These criminal statutes are not applied as a matter of course (except in circumstances like the infamous 2018 Zero Tolerance policy, in which they were weaponized in service of the broader aim of family separation). In any case, they have no bearing on eligibility for asylum, a point that is made explicitly in asylum law: 1158(a)(1) gives the right to apply to “any alien who is physically present in the United States or who arrives in the United States (whether or not at a designated port of arrival and including an alien who is brought to the United States after having been interdicted in international or United States waters), irrespective of such alien’s status.”

There are a few exceptions, including a one-year post-arrival deadline and the existence of so-called safe third country agreements (which we wrote about extensively when the Trump administration signed them with Guatemala, El Salvador, and Honduras despite ample concerns over due process). By and large, though, applicants must receive a full hearing of their cases, which for these migrants happens defensively in the immigration courts (as we wrote about before, there is a recent, very limited program to have some cases initially heard by USCIS, but that doesn’t seem to apply to most or all of the asylum seekers at issue in this transfer scheme).

Technically, per 1225(b)(2)(A), those awaiting these hearings are to be held in detention (you may remember that this was a significant issue in the litigation over Remain in Mexico, which the Supreme Court eventually allowed to end). However, the government also has access to the option of parole, as delineated in 1182(d)(5)(A), which allows it to “parole into the United States temporarily… for urgent humanitarian reasons or significant public benefit any alien applying for admission to the United States,” which has been interpreted as allowing the government to release people in custody given its functional inability to detain them as well as the fact that doing so serves no particular benefit and causes significant harm.

Therefore, the people being released from custody while in immigration proceedings are lawfully present, at least insofar as their immigration cases are ongoing. If their cases are resolved in their favor and they’re granted asylum, then they become permanently lawfully present, while in the reverse case, they become unlawfully present and are deported. Right now they exist in a sort of procedural limbo, but they are not present in violation of law, and the government is both aware of their presence and has at least temporarily approved of it.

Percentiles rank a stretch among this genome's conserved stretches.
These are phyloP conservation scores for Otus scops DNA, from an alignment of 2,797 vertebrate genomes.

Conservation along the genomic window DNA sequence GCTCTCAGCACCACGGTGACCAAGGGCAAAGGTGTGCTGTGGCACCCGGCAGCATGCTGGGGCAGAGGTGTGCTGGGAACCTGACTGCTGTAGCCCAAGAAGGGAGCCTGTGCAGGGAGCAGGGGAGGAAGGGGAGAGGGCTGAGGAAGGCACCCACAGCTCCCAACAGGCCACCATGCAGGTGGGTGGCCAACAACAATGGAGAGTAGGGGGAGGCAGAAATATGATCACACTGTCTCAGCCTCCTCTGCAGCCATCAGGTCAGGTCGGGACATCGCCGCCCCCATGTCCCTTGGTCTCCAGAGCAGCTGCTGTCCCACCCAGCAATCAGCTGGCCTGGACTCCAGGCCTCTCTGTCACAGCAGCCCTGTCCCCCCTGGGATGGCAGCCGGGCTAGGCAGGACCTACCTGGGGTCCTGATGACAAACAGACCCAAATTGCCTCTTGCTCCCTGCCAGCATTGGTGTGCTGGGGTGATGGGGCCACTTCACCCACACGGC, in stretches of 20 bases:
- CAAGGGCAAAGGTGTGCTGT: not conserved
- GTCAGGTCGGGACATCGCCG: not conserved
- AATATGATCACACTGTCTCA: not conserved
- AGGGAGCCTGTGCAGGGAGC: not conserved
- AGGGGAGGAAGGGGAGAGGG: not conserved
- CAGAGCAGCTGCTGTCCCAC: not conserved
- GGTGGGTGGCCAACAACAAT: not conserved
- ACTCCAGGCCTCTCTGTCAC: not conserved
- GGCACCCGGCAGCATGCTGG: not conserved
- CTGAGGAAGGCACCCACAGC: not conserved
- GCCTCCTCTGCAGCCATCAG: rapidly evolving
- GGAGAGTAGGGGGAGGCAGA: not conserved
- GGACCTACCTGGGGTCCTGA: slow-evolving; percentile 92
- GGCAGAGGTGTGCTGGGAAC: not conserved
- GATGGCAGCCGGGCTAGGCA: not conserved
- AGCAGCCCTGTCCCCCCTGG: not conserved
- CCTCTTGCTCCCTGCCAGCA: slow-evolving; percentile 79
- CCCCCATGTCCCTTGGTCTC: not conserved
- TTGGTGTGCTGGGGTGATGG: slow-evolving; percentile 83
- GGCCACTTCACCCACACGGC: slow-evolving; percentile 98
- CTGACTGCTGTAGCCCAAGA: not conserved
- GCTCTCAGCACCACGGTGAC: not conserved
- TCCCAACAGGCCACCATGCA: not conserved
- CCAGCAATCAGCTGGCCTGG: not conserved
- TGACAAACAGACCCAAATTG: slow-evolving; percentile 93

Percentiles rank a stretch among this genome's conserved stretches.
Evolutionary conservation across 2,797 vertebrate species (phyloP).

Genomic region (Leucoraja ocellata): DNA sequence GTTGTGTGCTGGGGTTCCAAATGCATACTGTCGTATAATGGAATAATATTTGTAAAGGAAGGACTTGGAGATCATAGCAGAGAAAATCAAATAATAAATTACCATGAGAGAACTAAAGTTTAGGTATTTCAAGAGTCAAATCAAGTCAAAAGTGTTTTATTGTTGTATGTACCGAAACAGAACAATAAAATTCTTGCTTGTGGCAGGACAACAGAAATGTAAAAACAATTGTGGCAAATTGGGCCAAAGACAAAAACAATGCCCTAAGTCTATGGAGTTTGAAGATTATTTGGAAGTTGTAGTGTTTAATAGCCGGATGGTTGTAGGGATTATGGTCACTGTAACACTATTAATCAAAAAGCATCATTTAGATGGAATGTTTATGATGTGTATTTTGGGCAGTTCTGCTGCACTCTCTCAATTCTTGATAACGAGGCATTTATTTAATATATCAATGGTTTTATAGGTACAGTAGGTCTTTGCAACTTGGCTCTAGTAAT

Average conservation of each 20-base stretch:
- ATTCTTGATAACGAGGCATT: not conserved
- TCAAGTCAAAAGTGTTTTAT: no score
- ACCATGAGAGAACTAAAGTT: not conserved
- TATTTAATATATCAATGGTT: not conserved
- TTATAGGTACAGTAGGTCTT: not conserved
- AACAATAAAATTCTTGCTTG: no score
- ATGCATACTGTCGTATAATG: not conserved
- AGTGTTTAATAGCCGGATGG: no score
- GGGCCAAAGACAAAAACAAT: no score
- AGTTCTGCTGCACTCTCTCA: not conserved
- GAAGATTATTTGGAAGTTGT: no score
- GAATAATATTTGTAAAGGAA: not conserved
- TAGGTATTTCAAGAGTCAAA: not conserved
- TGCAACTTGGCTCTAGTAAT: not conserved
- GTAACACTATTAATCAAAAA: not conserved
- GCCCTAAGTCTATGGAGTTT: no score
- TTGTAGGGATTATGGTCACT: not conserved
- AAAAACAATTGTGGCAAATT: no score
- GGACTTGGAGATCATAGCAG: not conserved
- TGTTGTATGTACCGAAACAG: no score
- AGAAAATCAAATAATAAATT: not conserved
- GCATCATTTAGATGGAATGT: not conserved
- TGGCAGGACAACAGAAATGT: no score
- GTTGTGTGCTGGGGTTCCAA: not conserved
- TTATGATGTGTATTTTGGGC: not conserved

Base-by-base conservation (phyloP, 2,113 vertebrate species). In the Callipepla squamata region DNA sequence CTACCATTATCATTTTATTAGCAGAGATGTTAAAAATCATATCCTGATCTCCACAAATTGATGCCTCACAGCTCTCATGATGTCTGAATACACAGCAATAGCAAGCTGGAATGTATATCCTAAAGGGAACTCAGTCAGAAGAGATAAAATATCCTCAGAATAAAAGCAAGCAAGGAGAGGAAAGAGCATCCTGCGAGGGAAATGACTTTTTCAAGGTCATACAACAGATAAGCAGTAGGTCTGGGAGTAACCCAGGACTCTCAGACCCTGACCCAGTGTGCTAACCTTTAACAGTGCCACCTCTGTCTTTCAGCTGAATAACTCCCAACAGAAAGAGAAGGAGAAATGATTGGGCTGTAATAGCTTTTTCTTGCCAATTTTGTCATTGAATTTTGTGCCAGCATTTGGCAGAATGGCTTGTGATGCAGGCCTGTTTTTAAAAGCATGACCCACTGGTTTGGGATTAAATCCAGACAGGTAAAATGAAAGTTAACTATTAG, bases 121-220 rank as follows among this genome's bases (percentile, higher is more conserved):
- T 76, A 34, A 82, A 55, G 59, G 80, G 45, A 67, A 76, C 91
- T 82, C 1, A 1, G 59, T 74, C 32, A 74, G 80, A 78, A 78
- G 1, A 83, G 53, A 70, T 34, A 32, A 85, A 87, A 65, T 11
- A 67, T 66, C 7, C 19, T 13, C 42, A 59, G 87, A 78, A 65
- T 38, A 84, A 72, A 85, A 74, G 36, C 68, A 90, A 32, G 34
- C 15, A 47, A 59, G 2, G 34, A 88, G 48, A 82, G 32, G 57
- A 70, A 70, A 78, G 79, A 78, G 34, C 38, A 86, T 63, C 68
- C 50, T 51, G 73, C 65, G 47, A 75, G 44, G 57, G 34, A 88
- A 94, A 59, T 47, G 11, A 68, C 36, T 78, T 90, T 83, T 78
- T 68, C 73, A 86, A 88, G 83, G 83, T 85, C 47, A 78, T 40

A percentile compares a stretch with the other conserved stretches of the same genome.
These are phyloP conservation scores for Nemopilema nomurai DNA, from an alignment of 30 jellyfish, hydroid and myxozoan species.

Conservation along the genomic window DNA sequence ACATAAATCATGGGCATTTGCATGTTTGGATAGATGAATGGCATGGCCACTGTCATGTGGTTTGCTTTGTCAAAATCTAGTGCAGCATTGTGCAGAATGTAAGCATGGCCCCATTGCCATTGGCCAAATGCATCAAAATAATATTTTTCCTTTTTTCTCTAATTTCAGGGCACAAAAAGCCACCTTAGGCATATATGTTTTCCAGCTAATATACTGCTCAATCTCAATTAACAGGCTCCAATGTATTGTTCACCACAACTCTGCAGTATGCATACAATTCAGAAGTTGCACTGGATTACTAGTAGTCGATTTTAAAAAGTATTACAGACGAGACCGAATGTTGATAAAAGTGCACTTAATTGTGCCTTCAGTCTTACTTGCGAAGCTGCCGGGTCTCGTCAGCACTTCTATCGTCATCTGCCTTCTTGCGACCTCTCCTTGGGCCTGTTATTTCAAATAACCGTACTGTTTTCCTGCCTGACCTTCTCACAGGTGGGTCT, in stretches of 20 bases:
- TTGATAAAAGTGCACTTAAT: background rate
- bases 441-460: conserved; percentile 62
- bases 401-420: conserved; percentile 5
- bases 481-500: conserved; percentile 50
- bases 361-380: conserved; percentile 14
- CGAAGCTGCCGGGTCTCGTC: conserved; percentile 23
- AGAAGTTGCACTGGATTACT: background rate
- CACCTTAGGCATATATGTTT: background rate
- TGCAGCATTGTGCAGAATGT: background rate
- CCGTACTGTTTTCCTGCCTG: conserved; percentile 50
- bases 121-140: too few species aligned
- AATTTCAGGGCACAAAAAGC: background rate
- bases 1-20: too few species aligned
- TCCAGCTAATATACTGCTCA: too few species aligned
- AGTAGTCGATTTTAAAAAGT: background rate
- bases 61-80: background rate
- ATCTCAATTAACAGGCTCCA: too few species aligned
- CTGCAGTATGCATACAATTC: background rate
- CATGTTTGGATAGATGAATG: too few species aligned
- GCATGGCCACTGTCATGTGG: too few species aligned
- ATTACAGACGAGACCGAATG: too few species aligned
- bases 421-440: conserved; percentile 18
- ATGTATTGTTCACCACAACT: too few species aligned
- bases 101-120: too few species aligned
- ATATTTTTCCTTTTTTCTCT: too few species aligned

Going forward, they will have to show up at court hearings and present evidence that they have a “well-founded fear of persecution on account of race, religion, nationality, membership in a particular social group, or political opinion,” the longtime refugee definition, just like any other asylum seeker. This has been made intentionally more difficult in some cases by this transfer effort, particularly when they have been given court dates in faraway courts to where they have ended up (more on this later).

Why are they being let into the country? What about Title 42?

Title 42 is still in place, and in fact, the Biden administration is trying to expand the policy further. The Secretary of State has asked Mexico to accept Title 42 expulsions of more migrants from Cuba, Nicaragua, and Venezuela, Reuters reported last week. Mexico primarily accepts migrants from Guatemala, El Salvador, and Honduras, as well as those from Mexico. The U.S. regularly expels Mexicans even though sending asylum seekers back to the country they’re fleeing violates the principle of non-refoulement, or non-return.

Per Reuters, CBP has conducted 299,000 expulsions of Guatemalan, Honduran, and Salvadoran nationals this fiscal year, compared to about 9,000 of Cuban, Nicaraguan, and Venezuelan nationals combined. From the government’s perspective, Title 42 was initially a perfect way to deny entry to people who were likely to ask for asylum upon reaching the United States—Central American and Mexican nationals—under public health grounds. (As a reminder, Title 42 is ostensibly a public health law; its purpose is to deny entry to anyone whose presence in the United States could contribute to the introduction or spread of a communicable disease.)